Will the Raconteurs ever record together again? It looks like the answer is no. Because Jack White forms and unforms bands the way some people cycle in and out of relationships. No sooner has one project off the ground, it’s on to the next one. Jack White is a promiscuous collaborator, and that’s what’s made his career so interesting. I haven’t checked out his latest solo record yet, but I’m excited about it. I’ve been told it’s an entirely new direction. In the meantime, we can look back on past triumphs, like the two Raconteurs albums. They’re as solid as they day they were pressed.
Well, there’s one kind of blues I’ve never had to have. All the other kinds, yes, this one, no. Ahahahaha haha ha *weeping* “Always play to win, always seem to lose” is very true, though. Terry Reid was on it when he wrote that. Reid is one of those underrated talents who never quite got off the sidelines and into the spotlight, but some of his songs have had lives of their own. This one has been around the block. Marianne Faithfull recorded it in 1971, for an album that wouldn’t be released until the mid-80’s. Faithfull was dead on her feet in 1971, and she sounded it, but her song choice couldn’t be more apropos. She lived the blues. Every shade of the blues. However much I love her interpretation of things, in this case, I think it’s a little wobbly. There’s really only one definitive take of this song, and no, it’s not the original. The Raconteurs took it and blew it up. That’s likely where you’ve heard it, and you probably didn’t know it’s not a Jack White original. White is a great songwriter, of course, but he’s a great interpreter too, and when he does a cover, it’s always both unexpected and totally perfect. This duet with Brendan Benson is that, and one of the Raconteurs’ highlights.
This sounds like a ramshackle bar band drunkenly signing off an hour after last call. Complete with a ‘goodnight’ at the end. That’s exactly the point of The Raconteurs, and all part of Jack White’s vision of highly contrived authenticity. That’s not a knock; few people follow their vision as wholeheartedly as Jack White does. But bending the world to your vision is, of course, a contrivance, and Jack White is not an old troubadour crossing county lines in a painted wagon. He’s facing, like many before him, the conundrum of how authentic an artist he can be now that he’s a millionaire entrepreneur. Nine years ago that wasn’t as much of a pressing question, though. Nine years ago it was all “Let’s throw together a band and dress like we deserted the Confederate army and play a bunch of shows until we make our fingers bleed and/or get bored and move on to the next fun project!”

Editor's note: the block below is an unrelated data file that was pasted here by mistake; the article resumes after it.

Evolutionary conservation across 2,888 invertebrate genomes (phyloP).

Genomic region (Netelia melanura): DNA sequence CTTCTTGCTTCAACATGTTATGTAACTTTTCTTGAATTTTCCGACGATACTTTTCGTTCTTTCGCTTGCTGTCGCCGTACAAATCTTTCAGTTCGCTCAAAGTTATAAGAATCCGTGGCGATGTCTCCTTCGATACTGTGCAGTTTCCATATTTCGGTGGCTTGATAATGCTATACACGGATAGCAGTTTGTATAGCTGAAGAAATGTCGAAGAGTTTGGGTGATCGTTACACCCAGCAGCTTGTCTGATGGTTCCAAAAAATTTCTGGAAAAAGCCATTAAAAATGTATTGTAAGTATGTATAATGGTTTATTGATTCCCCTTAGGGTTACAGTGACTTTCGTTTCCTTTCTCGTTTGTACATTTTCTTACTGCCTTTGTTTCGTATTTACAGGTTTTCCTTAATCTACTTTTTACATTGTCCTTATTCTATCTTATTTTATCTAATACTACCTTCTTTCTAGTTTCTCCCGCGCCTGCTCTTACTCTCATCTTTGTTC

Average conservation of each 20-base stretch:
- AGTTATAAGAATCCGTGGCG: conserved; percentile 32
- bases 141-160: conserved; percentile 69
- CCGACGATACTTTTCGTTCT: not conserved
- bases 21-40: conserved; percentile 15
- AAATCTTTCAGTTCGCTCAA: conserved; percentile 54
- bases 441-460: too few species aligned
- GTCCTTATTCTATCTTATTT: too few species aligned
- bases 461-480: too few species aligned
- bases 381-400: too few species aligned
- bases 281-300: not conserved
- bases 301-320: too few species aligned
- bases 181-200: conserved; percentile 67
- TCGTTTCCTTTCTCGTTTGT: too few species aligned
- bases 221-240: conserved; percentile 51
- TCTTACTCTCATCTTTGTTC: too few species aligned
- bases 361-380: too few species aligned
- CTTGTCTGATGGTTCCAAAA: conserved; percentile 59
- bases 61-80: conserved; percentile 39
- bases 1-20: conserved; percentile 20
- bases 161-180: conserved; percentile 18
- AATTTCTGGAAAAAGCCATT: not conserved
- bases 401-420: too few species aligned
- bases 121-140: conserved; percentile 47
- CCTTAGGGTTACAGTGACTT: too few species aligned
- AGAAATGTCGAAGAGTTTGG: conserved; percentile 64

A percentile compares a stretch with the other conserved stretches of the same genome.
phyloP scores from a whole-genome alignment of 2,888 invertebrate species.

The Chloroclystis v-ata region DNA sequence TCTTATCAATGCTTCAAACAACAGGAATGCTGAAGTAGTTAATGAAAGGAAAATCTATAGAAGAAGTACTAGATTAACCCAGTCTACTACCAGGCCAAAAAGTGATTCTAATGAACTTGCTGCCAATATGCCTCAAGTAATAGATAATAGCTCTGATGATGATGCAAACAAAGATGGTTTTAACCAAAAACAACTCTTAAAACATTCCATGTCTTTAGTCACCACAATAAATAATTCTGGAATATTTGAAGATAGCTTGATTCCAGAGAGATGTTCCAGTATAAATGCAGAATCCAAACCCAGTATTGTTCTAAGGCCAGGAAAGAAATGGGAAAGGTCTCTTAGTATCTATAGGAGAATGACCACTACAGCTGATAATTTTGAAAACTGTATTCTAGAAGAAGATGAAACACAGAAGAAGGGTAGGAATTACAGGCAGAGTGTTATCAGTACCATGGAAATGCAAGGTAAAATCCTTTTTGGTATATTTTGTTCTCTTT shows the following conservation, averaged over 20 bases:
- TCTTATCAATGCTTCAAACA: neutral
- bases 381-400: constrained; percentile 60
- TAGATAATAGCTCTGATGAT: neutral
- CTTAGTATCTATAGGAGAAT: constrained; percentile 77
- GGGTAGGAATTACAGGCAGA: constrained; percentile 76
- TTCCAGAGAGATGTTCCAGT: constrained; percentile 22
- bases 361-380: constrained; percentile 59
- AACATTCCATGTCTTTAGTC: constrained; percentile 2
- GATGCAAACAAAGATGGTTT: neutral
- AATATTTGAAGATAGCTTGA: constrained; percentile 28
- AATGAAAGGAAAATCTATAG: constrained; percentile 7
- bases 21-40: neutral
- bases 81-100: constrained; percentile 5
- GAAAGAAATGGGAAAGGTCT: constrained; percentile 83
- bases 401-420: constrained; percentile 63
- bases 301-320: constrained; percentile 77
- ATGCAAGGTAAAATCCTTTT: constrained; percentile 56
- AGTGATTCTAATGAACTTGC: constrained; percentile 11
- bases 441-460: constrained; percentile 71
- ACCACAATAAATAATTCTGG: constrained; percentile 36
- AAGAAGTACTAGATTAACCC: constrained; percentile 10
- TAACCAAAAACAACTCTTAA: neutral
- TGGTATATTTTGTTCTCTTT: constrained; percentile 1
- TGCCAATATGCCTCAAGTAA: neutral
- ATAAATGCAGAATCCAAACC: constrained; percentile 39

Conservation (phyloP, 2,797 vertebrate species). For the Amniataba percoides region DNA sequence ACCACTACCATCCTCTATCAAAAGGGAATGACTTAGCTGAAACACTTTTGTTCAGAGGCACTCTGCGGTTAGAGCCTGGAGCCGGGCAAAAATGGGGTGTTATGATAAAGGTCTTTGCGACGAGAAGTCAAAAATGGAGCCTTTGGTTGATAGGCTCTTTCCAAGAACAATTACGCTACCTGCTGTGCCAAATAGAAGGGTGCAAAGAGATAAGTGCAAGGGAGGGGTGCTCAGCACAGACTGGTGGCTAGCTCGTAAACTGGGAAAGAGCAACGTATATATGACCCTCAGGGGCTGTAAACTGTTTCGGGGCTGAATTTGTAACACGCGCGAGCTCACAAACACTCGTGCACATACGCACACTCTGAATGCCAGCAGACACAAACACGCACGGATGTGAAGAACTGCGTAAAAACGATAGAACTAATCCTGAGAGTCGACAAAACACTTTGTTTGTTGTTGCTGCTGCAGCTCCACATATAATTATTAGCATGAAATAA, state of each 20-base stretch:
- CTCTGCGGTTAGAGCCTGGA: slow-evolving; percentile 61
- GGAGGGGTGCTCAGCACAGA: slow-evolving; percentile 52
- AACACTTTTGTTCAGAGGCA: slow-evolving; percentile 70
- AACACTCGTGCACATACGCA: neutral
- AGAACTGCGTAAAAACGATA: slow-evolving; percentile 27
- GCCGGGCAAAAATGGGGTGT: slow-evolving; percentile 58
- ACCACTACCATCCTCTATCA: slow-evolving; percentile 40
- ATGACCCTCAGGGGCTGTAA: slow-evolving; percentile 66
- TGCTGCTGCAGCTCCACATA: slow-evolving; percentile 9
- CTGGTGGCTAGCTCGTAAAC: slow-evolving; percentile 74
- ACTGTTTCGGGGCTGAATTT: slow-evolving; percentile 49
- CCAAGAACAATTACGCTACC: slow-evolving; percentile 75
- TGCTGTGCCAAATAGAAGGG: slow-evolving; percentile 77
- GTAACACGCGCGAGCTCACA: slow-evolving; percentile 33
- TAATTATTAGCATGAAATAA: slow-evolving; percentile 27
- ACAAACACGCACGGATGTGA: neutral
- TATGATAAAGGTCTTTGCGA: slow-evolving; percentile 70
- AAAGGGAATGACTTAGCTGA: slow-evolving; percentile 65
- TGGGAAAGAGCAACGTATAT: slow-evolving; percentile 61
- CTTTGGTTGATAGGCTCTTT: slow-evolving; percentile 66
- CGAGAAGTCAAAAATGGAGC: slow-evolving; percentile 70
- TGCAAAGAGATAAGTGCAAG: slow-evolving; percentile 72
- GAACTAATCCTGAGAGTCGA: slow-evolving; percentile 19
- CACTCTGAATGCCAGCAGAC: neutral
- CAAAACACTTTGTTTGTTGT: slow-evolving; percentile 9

Remember this? I’m not hearing any news of a Raconteurs reunion, and honestly, they’d kind of slipped my mind. They’re the homely middle child of Jack White projects. Not as seminal as The White Stripes, nor as electrifying as The Dead Weather. The latter benefits from the charisma and sex appeal of Alison Mosshart. It takes a gale force personality to balance out Jack White’s, and that’s where The Raconteurs fall short. They never fell short musically, to be sure. But the mild mannered Brendan Benson and gnomic Jack Lawrence just aren’t charismatic enough to be more than sidemen, and any Jack White project is necessarily a cult of personality. Cult of personality is what makes rock stardom possible, and it exists independently from musicianship. Some thrive for decades on nothing but ‘It factor’; some make great artistic achievements without an ounce of ‘It’. A select few have both in spades. Jack White – being both – is more dynamic when he has someone equally as strong bounce off of. And while there’s no questioning the musical rapport of the Raconteurs, for the audience, it’s simply more compelling to witness the chemistry he has with has with his frontwoman and his ‘sister’ wife. So, then, the middle child effect, making a truly great project appear as the less interesting project.